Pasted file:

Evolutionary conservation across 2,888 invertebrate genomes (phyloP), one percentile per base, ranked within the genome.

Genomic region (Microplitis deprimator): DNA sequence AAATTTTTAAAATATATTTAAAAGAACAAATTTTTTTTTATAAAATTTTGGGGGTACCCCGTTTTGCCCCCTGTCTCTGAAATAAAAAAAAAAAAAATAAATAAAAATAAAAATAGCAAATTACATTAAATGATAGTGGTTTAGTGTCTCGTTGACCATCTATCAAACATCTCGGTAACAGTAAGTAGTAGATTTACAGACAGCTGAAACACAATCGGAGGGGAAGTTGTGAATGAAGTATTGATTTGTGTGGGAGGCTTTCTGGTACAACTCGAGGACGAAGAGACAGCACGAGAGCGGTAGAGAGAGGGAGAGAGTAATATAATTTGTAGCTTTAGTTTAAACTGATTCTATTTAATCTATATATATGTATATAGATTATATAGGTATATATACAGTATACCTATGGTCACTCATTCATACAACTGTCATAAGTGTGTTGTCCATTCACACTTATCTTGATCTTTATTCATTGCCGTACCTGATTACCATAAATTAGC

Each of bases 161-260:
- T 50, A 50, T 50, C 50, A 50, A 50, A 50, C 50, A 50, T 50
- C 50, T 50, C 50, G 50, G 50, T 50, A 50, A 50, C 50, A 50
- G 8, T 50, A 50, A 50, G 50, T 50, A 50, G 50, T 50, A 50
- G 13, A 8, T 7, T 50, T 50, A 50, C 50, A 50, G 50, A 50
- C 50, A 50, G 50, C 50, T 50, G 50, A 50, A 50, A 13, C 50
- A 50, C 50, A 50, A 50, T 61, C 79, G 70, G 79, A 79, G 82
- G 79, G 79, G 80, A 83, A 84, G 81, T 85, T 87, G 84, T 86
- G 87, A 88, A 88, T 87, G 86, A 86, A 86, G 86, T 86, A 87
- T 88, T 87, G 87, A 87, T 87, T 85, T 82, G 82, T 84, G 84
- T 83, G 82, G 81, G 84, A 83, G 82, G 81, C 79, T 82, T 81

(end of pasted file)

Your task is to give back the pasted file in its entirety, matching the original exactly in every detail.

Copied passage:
Evolutionary conservation across 2,888 invertebrate genomes (phyloP), one percentile per base, ranked within the genome.

Genomic region (Microplitis deprimator): DNA sequence AAATTTTTAAAATATATTTAAAAGAACAAATTTTTTTTTATAAAATTTTGGGGGTACCCCGTTTTGCCCCCTGTCTCTGAAATAAAAAAAAAAAAAATAAATAAAAATAAAAATAGCAAATTACATTAAATGATAGTGGTTTAGTGTCTCGTTGACCATCTATCAAACATCTCGGTAACAGTAAGTAGTAGATTTACAGACAGCTGAAACACAATCGGAGGGGAAGTTGTGAATGAAGTATTGATTTGTGTGGGAGGCTTTCTGGTACAACTCGAGGACGAAGAGACAGCACGAGAGCGGTAGAGAGAGGGAGAGAGTAATATAATTTGTAGCTTTAGTTTAAACTGATTCTATTTAATCTATATATATGTATATAGATTATATAGGTATATATACAGTATACCTATGGTCACTCATTCATACAACTGTCATAAGTGTGTTGTCCATTCACACTTATCTTGATCTTTATTCATTGCCGTACCTGATTACCATAAATTAGC

Each of bases 161-260:
- T 50, A 50, T 50, C 50, A 50, A 50, A 50, C 50, A 50, T 50
- C 50, T 50, C 50, G 50, G 50, T 50, A 50, A 50, C 50, A 50
- G 8, T 50, A 50, A 50, G 50, T 50, A 50, G 50, T 50, A 50
- G 13, A 8, T 7, T 50, T 50, A 50, C 50, A 50, G 50, A 50
- C 50, A 50, G 50, C 50, T 50, G 50, A 50, A 50, A 13, C 50
- A 50, C 50, A 50, A 50, T 61, C 79, G 70, G 79, A 79, G 82
- G 79, G 79, G 80, A 83, A 84, G 81, T 85, T 87, G 84, T 86
- G 87, A 88, A 88, T 87, G 86, A 86, A 86, G 86, T 86, A 87
- T 88, T 87, G 87, A 87, T 87, T 85, T 82, G 82, T 84, G 84
- T 83, G 82, G 81, G 84, A 83, G 82, G 81, C 79, T 82, T 81